Ok this is a short opening chapter, but I thought if I put it up here you might badger me to continue. Your reviews will be much appreciated.
She flopped down next to him on the sofa with a huge sigh "It's so much fussing around".
"Tell me about it" he concurred as he pulled her into his hold whilst continuing to watch the cars hurtle across the TV and Eddie Jordan make another outrageous claim.
"I'm not so sure you should be watching that" she gently admonished sitting back in a more upright position
"I can't breathe out there princess" he admitted as he squeezed her shoulder
"So how do you think I feel?" the emphasised I didn't go un-noticed
"You're the bride - it's all about you"
"Not just me" she protested
He snorted "99%"
"Rubbish a wedding is about two people..." she waggled her engagement finger in front of his eyes
"All this dressing up malarky is one for the women, no two ways about it" Dempsey insisted but nevertheless clicked the remote and silenced the roar of formula one qualifying. He too sat up and looked at the big fluffy dressing gown and the pretty face peeping out of the top. He touched her nose with a gentle flick "you all ready under that lot?" he checked, she nodded
Dempsey stood her infront of him and slowly grazed her hair, face and the string of pearls gracing her neck. He ran the necklace through his fingers and very quietly and gently asked "'they your moms?"
Her fingers ran along the string until they met his, she nodded and he smiled in appreciation "something borrowed" she added as an after thought
"I think they're yours now" he whispered
"Don't say that" she protested "I've not got anything else borrowed"
"What about blue?" he asked with a mischievous wink
"Just the traditional garter" she began and then defiantly added "and I am most certainly not showing it to you"
Dempsey laughed "Cummon I need to be searching out something to wear"
"Something! I thought your suit was all sorted"
"Relax" he laughed "Everyone will be looking at the bride"
Outside the sun shone in true blazing June style and house guests were milling around on the lawns bordered by the formal garden. Tables with huge sunshades, scattered chairs and staff with trays of bucks fizz and canapés completed the scene.
The wedding itself would take place infront of the old folly and a small army of village lads were just finishing the regimented rows of chairs encased in their white wraps but without the huge bows so hated by the bride. A small generator hummed and two banks of speakers erupted into life drowning any other noise as the lanky technicians checked the sound levels. The sound of music brought a smile to the aunts, great aunts, cousins and second cousins alike as they soaked up the atmosphere of the pre wedding hours.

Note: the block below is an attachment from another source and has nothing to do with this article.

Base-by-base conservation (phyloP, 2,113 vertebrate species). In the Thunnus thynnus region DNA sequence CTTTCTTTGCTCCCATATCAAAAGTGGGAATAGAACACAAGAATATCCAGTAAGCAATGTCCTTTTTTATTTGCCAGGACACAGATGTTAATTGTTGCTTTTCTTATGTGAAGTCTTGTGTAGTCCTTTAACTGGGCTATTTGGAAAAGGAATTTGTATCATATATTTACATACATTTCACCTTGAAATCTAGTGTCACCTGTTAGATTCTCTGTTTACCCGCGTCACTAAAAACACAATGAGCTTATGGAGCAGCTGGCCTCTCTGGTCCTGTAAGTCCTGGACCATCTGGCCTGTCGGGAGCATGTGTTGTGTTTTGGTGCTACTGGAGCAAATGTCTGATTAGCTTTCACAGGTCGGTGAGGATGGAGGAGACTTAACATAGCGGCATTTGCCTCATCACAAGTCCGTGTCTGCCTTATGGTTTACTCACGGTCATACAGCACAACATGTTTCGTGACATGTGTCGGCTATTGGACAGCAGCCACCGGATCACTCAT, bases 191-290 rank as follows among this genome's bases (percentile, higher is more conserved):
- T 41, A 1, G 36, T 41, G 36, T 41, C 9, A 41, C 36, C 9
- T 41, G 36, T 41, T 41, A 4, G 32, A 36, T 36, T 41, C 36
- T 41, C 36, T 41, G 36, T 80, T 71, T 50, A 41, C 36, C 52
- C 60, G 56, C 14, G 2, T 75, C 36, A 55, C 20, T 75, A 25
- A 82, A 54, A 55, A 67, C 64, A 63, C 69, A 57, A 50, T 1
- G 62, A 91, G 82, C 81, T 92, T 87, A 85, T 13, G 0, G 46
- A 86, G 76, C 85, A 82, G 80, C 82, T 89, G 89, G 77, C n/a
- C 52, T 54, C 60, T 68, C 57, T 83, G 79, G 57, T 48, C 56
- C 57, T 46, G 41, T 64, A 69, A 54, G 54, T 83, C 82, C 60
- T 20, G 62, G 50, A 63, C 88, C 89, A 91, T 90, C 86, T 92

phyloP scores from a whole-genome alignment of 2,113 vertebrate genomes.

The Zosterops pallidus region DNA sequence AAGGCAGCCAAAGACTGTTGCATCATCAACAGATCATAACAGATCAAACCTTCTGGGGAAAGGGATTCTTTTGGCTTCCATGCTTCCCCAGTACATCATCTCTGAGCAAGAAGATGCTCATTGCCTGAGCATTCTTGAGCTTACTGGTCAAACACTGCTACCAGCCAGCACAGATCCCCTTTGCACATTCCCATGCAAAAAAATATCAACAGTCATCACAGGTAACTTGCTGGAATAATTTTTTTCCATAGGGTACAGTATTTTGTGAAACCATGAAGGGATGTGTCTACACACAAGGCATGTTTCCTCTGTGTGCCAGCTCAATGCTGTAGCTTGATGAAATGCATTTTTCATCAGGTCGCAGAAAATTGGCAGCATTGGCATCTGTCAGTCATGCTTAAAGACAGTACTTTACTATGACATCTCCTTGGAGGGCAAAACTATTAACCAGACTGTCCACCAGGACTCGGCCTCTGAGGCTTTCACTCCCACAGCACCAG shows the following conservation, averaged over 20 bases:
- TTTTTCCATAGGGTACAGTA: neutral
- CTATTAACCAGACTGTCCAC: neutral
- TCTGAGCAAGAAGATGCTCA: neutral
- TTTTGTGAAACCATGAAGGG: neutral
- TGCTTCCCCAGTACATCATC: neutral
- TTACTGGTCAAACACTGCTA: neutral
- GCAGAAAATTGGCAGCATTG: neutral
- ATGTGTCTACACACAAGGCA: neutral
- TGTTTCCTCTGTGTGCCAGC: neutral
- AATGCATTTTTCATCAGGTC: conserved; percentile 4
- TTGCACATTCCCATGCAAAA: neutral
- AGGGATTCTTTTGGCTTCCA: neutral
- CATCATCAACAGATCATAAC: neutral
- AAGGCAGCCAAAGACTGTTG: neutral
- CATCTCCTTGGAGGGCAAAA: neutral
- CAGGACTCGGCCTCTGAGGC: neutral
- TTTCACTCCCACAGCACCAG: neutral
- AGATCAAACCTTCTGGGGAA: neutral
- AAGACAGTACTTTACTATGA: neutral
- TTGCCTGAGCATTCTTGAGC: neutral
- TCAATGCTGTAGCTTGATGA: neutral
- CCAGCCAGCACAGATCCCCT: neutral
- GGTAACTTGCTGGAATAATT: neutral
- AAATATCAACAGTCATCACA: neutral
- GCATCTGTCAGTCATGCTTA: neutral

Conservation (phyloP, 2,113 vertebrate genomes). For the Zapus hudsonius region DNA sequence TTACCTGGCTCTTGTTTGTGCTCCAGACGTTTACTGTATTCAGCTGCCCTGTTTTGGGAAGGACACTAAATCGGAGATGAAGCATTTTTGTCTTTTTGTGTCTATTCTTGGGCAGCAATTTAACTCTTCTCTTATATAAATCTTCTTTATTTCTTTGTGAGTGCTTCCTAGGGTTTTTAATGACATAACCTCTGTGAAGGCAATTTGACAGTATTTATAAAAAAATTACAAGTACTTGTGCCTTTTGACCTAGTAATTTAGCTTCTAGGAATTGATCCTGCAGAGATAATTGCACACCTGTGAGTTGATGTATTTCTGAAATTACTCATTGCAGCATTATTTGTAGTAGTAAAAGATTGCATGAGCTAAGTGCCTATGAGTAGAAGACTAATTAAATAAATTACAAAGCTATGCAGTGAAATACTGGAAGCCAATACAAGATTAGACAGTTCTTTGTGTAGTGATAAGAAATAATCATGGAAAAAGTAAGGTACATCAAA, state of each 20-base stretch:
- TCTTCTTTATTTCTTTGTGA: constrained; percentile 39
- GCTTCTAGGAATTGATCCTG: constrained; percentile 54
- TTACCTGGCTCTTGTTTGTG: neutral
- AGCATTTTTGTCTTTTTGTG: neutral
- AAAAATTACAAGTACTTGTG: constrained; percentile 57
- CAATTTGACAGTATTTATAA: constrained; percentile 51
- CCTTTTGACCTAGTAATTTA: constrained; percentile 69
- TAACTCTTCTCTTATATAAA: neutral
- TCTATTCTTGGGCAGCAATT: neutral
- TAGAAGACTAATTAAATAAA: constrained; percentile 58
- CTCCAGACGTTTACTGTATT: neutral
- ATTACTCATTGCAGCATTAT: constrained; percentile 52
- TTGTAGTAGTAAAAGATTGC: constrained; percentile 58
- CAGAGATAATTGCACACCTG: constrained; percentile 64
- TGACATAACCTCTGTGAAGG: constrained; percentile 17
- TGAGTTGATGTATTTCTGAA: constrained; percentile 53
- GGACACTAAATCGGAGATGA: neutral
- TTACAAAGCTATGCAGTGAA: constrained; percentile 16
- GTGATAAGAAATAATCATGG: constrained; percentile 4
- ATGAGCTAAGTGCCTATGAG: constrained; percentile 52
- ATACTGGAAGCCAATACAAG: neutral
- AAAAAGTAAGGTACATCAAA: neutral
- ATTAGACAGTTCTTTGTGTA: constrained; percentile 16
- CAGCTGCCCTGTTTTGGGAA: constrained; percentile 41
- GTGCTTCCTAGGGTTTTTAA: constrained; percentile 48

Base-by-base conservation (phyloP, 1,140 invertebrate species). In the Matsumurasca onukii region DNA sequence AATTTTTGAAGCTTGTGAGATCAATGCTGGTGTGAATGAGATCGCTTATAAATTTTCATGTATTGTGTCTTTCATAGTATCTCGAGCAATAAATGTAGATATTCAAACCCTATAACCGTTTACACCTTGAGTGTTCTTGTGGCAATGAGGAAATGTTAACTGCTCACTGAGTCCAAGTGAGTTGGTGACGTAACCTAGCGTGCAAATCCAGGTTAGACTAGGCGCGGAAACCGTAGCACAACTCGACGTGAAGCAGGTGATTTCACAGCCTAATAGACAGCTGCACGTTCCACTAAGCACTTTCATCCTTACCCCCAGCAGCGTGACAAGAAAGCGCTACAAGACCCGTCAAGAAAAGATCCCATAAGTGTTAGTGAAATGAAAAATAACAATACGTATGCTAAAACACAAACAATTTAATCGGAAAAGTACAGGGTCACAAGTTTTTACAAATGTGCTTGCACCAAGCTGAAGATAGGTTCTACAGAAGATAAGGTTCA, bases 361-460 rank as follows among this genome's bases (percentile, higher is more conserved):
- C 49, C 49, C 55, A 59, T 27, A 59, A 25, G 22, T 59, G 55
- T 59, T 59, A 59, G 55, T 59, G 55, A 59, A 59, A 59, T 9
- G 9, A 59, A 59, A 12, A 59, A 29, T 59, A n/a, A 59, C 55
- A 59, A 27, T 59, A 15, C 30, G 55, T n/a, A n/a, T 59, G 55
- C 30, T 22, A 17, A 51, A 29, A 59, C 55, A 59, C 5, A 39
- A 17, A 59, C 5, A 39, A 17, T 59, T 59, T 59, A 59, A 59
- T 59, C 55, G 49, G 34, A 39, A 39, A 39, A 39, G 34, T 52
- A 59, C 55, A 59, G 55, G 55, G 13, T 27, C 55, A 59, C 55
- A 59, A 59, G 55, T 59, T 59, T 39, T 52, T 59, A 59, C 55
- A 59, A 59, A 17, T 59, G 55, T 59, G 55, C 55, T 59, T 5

The huge marquee had been up for several days and was to be used for the wedding breakfast; now the local WI were at full throttle with the white freesias, lisianthus, cymbidium orchids and nerines for table decorations and a second crew were napkin folding and distributing the pure white sugar almond wedding favours.
Patricia McDiarmid had expected something rather more up-market for a Winfield wedding but as she placed the white voile bags at each setting she had to concede that the luxury of the flowers combined so well with the simplicity of the traditional gifts.
The oversized arch and three oversized pedestals made with the wild looking Sparrieshoop white rose gave an informality to the proceedings that never could be achieved had the hybrid tea selection that had been the first suggestion been used.
Dempsey had kept well away from everything, deciding that the small guest suite on the third floor was only just remote enough. He'd ensconced himself away 3 days ago and only yesterday had been unsure if he liked or felt secretly hurt that no one had appeared to miss him.
Alan had faithfully delivered his New York Times and Beth had kept him well supplied with food. In fairness he hadn't been house bound, choosing to use the servant staircase he had made several forays into the outside world; the one to the local pub had been a mistake – every villager seemed to know more about the wedding than he did but a fishing trip to Whitstable had provided some very welcome 'man space' and although he had only landed a couple of small cod and three mackerel he'd endeared himself to Beth with two huge lobsters landed earlier that morning by Barnacles Barnie. 'Fishing' he thought – now what was it Spikings had said about fishing?
Now he was forced back downstairs to his own room where the top hat and tails had been carefully hung for three weeks. The long hot shower pounded his skin and he sung an old Neil Young song at the top of his voice with no one there to complain or pass comment on his talent. Two hours to the service, then all the fuss of the photos – a nightmare he wasn't really looking forward to. The speech he had spent weeks mulling over would be the last big hurdle of the day, the partying after and the ensuing activities were what he was really looking forward to.